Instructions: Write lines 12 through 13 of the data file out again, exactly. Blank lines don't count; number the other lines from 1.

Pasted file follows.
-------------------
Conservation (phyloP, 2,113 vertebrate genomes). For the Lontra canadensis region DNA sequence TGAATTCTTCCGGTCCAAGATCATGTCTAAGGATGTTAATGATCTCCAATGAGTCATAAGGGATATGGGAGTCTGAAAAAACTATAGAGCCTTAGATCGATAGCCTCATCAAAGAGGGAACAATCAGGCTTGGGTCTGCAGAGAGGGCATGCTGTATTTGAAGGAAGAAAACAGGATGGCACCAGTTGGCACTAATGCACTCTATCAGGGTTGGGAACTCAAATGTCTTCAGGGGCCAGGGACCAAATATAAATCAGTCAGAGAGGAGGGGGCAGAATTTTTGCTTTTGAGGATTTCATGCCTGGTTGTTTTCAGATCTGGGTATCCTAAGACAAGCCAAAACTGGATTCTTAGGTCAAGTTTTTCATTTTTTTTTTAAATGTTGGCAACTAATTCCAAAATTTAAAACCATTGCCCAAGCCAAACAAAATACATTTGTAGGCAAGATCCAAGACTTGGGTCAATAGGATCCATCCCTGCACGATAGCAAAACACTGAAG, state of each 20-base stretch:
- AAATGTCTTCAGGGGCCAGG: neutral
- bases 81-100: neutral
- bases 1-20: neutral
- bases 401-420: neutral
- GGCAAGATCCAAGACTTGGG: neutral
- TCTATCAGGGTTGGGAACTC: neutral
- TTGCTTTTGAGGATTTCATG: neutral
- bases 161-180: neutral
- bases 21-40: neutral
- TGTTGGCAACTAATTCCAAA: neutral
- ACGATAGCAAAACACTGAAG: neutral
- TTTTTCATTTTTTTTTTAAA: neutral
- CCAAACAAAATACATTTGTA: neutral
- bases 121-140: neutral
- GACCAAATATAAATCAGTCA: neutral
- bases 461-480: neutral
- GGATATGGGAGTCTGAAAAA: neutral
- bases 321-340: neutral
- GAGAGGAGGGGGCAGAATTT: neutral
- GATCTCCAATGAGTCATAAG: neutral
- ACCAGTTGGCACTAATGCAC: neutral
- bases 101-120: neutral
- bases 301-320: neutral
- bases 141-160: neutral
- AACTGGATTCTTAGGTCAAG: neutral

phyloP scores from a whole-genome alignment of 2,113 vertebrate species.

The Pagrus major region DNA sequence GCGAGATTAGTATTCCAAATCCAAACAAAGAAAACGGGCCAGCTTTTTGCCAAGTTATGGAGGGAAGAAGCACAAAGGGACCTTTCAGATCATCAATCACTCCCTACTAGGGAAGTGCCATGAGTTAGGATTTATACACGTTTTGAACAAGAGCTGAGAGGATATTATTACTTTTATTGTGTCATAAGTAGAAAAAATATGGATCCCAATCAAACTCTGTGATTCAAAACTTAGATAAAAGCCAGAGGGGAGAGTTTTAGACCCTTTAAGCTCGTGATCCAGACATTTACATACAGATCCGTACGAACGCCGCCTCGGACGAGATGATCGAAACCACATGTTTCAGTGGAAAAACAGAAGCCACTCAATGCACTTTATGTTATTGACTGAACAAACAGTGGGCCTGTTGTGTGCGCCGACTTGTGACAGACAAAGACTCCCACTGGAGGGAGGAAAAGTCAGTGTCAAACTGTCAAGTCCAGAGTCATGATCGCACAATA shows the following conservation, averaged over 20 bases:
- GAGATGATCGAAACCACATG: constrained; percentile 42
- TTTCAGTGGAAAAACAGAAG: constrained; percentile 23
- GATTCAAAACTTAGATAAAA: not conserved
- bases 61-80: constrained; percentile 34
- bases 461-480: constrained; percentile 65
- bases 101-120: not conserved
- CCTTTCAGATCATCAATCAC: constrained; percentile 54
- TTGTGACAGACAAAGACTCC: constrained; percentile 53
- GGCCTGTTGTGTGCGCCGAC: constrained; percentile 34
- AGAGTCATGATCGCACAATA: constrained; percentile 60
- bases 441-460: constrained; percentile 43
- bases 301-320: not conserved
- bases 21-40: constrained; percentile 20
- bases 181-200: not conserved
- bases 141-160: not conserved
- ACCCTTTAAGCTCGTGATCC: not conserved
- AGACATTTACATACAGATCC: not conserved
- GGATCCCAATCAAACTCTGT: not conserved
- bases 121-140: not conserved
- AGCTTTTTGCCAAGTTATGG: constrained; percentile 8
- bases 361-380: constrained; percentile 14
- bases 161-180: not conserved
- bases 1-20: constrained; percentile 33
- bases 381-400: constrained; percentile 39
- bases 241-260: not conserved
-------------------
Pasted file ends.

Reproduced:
- ACGATAGCAAAACACTGAAG: neutral
- TTTTTCATTTTTTTTTTAAA: neutral